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Belly up

Flamethrowers at Benny's


Flamethrowers two-person crew is dwarfed by the spicy - awesomeness of its chili-inspired creations. - BRIENNE BOORTZ
  • Brienne Boortz
  • Flamethrowers two-person crew is dwarfed by the spicy awesomeness of its chili-inspired creations.

Locally, El Taco Rey is not Salsa Brava is not La Casita, nor Carniceria Leonela nor any of the 50-some odd other Mexican food joints. Something as simple as the placement of a corn tortilla in the underlayers of a dish or the deep-frying of a certain ingredient can stand out as a geographical signature to the knowing eye or taste bud.

This in mind, let's concur that Flamethrowers Grill inside Benny's bar is not just Mexican food, but more specifically New Mexican food as in the Land of Enchantment, home to Santa Fe and Albuquerque boasting many of its own culinary stylings and flair.

It's the type of food that has native New Mexicans stopping by, diving in, then looking up from their plates long enough to shoot "That's it" looks into the kitchen, according to owner-chef Patrick Bach.

Bach and his wife Dorothy are the fast, friendly, two-person crew that comprises Flamethrowers, which is a new venture inside a 55-year veteran operation. Benny's bar, high-top tables and patio seating are also Flamethrowers' to use, just as Benny's serves as the only place to buy a drink: perfect symbiosis.

But to enjoy your meal, you'll have to contend with dive bar static like loud laughter, the crack of pool balls, blaring jukebox music (and regular live music) and an ambience enlivened by video and table poker, touch-screen games and many an emptying pitcher of beer. Some folks will hate the atmosphere, while some will enjoy their meal more.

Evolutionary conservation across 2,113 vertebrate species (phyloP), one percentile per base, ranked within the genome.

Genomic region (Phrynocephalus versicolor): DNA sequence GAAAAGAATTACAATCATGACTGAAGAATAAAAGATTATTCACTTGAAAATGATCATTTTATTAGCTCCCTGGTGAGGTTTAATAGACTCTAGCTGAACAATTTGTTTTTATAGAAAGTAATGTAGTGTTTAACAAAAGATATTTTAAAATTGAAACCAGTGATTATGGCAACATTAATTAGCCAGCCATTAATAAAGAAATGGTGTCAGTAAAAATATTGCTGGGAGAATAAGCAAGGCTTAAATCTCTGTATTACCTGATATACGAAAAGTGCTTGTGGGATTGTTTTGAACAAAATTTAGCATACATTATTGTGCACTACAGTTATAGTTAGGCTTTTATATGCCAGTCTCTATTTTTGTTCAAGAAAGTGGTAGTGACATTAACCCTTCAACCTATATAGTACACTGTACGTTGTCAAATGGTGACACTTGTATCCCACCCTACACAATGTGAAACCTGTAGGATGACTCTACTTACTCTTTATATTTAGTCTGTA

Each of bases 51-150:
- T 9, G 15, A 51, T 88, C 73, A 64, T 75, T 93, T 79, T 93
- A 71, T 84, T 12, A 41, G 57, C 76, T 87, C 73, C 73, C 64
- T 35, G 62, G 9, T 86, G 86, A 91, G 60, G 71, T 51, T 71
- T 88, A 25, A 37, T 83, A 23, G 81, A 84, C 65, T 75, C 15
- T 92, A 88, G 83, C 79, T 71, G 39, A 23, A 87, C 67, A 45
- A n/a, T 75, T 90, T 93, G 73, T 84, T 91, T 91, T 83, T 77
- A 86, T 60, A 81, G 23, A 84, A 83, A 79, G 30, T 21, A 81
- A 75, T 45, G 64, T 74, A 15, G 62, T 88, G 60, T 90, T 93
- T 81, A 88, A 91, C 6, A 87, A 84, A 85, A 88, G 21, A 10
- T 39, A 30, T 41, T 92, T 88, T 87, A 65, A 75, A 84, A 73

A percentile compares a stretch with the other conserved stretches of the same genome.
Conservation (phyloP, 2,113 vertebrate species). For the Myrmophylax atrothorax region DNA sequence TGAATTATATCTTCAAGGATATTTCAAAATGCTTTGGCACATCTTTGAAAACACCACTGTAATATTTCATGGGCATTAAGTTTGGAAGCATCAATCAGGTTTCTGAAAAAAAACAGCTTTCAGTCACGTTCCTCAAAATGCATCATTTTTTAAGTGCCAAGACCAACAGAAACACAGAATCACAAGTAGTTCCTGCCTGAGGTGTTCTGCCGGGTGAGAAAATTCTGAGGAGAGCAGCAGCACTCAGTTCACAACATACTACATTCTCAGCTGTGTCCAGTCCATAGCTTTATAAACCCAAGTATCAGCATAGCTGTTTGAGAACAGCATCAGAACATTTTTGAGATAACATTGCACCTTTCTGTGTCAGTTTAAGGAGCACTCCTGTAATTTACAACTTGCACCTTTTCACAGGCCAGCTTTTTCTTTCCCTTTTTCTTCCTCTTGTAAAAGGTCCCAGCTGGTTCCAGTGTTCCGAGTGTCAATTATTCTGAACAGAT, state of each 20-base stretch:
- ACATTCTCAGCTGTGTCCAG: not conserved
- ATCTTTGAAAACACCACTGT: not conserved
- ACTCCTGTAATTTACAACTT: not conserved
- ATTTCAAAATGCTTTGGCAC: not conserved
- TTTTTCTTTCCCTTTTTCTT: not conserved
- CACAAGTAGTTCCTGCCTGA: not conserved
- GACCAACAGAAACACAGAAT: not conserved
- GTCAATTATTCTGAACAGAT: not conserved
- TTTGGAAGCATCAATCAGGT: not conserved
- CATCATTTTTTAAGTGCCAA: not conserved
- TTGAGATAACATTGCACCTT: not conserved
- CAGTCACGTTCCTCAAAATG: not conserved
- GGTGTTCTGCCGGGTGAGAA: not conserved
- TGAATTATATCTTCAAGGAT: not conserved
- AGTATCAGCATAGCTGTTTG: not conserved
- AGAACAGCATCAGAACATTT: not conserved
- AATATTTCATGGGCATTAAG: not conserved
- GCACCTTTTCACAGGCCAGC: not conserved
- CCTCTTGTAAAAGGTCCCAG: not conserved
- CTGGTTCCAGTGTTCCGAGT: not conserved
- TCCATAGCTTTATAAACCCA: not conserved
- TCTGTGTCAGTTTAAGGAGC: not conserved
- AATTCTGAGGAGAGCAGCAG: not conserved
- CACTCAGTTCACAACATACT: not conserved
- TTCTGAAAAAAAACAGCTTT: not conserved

You probably already know if you're the dive-bar type. If you don't, the food is worth the experiment.

The Frito Pie ($5.75), a casserole of beef, Fritos, Monterey and cheddar cheeses, red or green chili and sour cream built atop a corn tortilla in a paper bowl (served with real silverware) provides a fun and deeply satisfying intro to Nuevo Mex. Heat, salt and crunch combine in an awesome mound, as is the case inside the chicharrone burrito ($5.75). That won unanimous acclaim at my table, with pintos and pork cracklin' (meat fried with a little skin still on, creating a crunchy texture), enriched by well-balanced green chili.

Try the Big Ass Burrito ($6.50) if you like rice in your wrap, and the egg, potato, bean and cheese burrito ($5) if you prefer breakfast style. Most of the small menu invites a green or red chili choice, and with dishes from scratch and made to order, vegetarian requests and substitutions are painless. A must-try: the earthy red chili made from chili ristras, the common decorative bundles hung from adobe porch rooftops. They grow green, but ripen red and are then sun-dried, honoring a traditional preservation technique, but more importantly capturing a flavor that shines.

Bach, who roasts his own chilis from his fifth-generation family farm in Chimay' and a cousin's farm in Los Lunas, N.M., also creates three daily specials. I didn't make it to his ribeye with fries and salad ($9.95) or the Mexican burger ($6.25), but I can vouch for better-than-average bar nachos ($5.25 to $6.25) and a tasty starter taquitos plate ($4.75).

If sensitive, fear not Flamethrowers intimidating name: You can taste your food through the heat. And if you do need to douse a fire, the bar's not far away.

Flamethrowers Nuevo Mex Grill at Benny's Bar
517 W. Colorado Ave., 634-9309
Hours: Monday-Thursday,
11 a.m. to 6 p.m.; Friday-Saturday, 11 a.m. to 10 p.m.

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